A former lawyer has been appointed to take the reins of the Financial Conduct Authority, having helped the U.K. Treasury deal with stricken lenders Northern Rock, Bradford & Bingley, and Royal Bank of Scotland during the financial crisis.
Charles Randell becomes chair of the financial regulator on April 1, and will serve a five-year term, according to a press announcement Friday.
Randell worked at law firm Slaughter and May from 1980 to 2013, and became a partner at the firm in 1989.
He is a corporate finance specialist and has worked with numerous government departments on financial stability projects. Randell’s previous assignments included advising the Portuguese Ministry of Finance in recapitalizing the country’s banks.
Andrew Bailey, the FCA’s chief executive, said Randell’s experience during the financial crisis highlights “a strong understanding of the challenges that the FCA faces.” Randell replaces John Griffith-Jones who last year confirmed that he would be stepping down as chair at the end of March 2018.
An FCA spokesperson confirmed that Randell will resign from the Bank of England’s Prudential Regulation Committee and Department for Business, Energy, and Industrial Strategy’s Audit and Risk Assurance Committee in coming months.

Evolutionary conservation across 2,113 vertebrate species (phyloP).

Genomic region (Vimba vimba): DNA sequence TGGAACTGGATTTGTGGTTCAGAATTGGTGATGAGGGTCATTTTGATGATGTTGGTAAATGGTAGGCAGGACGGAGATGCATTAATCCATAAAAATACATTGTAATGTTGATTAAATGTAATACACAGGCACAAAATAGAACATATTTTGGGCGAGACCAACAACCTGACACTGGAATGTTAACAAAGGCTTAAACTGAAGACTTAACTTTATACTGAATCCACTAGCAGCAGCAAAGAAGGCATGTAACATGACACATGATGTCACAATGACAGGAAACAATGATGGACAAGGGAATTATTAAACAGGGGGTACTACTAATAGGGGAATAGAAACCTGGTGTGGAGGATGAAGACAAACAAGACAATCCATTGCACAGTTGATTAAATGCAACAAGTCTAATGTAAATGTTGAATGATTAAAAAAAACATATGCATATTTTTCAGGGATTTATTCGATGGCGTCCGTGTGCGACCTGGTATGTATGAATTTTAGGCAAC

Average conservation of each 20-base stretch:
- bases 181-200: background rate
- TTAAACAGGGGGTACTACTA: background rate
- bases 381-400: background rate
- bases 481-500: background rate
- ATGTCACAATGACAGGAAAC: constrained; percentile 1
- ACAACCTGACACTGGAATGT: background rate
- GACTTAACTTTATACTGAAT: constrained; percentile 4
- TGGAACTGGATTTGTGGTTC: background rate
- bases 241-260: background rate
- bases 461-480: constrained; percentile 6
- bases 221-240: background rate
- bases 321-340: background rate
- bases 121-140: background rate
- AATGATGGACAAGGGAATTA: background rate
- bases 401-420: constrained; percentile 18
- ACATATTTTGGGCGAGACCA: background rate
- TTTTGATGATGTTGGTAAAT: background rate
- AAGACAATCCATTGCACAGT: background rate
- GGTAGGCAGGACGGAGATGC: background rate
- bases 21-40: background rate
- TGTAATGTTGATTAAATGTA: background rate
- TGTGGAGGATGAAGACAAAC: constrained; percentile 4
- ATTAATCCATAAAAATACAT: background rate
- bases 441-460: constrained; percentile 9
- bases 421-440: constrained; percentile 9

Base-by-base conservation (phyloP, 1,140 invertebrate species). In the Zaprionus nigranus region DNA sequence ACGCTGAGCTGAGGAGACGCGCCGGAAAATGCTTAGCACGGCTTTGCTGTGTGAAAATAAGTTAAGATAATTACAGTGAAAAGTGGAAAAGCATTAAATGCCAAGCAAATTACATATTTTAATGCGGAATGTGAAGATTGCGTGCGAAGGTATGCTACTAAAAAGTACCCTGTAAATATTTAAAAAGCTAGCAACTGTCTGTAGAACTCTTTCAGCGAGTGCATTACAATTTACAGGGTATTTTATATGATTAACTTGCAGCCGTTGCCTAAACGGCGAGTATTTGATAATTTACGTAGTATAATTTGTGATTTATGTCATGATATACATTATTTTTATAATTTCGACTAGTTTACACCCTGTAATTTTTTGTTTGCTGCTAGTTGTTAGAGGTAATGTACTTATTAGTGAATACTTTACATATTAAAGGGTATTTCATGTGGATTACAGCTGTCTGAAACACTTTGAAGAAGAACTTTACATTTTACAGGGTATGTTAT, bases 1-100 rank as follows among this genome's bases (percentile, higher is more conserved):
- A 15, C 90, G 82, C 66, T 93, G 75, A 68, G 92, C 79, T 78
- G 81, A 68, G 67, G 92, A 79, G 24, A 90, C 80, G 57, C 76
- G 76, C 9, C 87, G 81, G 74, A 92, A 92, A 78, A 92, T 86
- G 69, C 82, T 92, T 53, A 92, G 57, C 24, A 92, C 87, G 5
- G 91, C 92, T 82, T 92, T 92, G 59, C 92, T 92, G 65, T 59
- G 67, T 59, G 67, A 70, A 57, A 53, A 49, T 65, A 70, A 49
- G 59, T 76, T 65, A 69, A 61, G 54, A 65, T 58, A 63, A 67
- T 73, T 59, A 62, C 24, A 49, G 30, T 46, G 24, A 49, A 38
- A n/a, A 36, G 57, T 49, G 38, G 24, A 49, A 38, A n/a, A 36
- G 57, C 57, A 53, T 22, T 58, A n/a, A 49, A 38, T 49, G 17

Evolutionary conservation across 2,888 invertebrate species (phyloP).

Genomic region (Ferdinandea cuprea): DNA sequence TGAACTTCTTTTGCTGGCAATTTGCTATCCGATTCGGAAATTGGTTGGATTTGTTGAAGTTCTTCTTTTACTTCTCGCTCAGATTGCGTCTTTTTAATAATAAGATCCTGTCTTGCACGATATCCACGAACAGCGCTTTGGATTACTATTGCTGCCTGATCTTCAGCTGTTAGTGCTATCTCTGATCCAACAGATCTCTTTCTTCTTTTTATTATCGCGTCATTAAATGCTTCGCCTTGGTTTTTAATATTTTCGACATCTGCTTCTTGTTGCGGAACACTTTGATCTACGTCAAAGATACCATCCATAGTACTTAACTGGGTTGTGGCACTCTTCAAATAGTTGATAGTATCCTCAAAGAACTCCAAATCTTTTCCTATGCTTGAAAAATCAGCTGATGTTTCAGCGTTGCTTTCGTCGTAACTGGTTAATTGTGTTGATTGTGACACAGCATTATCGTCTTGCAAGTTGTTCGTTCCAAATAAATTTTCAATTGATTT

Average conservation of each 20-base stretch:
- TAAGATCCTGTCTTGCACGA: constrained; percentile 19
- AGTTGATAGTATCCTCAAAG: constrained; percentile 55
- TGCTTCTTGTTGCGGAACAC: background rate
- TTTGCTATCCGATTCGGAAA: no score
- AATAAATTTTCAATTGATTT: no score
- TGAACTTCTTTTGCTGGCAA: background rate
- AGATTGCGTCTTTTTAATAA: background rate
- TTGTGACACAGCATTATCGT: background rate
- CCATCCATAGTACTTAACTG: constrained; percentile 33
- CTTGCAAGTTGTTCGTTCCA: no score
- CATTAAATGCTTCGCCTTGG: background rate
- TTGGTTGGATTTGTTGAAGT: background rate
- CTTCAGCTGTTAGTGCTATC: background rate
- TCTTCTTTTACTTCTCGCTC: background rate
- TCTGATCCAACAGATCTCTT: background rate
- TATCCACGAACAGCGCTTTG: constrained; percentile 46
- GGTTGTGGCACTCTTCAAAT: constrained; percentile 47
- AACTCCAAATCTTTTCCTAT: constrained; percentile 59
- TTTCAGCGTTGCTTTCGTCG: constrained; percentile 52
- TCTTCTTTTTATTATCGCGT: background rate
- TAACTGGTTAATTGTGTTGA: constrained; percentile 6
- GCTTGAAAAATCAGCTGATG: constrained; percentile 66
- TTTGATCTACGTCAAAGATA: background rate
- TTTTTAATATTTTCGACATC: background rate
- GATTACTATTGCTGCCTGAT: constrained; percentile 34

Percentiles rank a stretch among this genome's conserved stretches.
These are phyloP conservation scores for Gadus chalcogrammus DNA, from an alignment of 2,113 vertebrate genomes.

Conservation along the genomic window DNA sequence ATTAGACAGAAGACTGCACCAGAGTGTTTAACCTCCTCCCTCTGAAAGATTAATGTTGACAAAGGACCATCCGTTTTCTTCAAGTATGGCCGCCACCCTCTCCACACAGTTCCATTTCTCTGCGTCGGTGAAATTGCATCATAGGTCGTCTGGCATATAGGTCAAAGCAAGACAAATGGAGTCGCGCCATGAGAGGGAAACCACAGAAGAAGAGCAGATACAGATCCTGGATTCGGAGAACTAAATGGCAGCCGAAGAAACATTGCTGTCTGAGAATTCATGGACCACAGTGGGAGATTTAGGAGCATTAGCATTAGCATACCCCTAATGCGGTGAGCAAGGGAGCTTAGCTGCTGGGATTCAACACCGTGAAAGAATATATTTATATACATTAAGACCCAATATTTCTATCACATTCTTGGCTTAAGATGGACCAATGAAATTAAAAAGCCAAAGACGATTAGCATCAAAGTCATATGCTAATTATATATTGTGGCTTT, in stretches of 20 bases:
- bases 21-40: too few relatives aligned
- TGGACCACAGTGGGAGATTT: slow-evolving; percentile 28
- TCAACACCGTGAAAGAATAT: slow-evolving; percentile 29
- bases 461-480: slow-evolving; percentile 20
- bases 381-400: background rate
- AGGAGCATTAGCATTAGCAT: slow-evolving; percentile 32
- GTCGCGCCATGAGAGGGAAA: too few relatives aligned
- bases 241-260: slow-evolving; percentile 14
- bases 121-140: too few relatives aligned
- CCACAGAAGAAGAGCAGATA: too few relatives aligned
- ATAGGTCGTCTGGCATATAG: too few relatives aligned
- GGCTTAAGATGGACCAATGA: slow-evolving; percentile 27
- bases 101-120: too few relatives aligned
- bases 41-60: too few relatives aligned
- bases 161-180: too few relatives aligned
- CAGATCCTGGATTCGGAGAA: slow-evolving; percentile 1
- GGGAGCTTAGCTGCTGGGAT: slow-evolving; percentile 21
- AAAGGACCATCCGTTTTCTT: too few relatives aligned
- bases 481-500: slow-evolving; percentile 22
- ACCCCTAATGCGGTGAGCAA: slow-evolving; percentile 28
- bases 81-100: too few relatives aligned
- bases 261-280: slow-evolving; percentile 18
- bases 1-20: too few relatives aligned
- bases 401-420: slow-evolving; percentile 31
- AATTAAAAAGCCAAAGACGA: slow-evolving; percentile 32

Members of the British investment industry underscored the workload that awaits him in April.
Graham Vidler of the Pensions and Lifetime Savings Association welcomed the appointment and urged the new FCA boss to support innovation and competition.
“In the current financial and economic climate, it is more important than ever that the FCA has the appropriate leadership to ensure it can protect consumers and support a healthy, innovative and competitive financial system,” he said.
“We look forward to continuing to work with the FCA to deliver a market that works efficiently, transparently, and in the best interests of pension scheme members.”
Investment Association chief executive officer Chris Cummings said he hoped the trade body’s close working relationship with the regulator would continue under Randell.
“Over the next five years of his tenure, the financial services sector will face many opportunities and challenges, including those posed by the U.K.’s departure from the European Union,” Cummings said. “We warmly welcome Charles Randell’s appointment”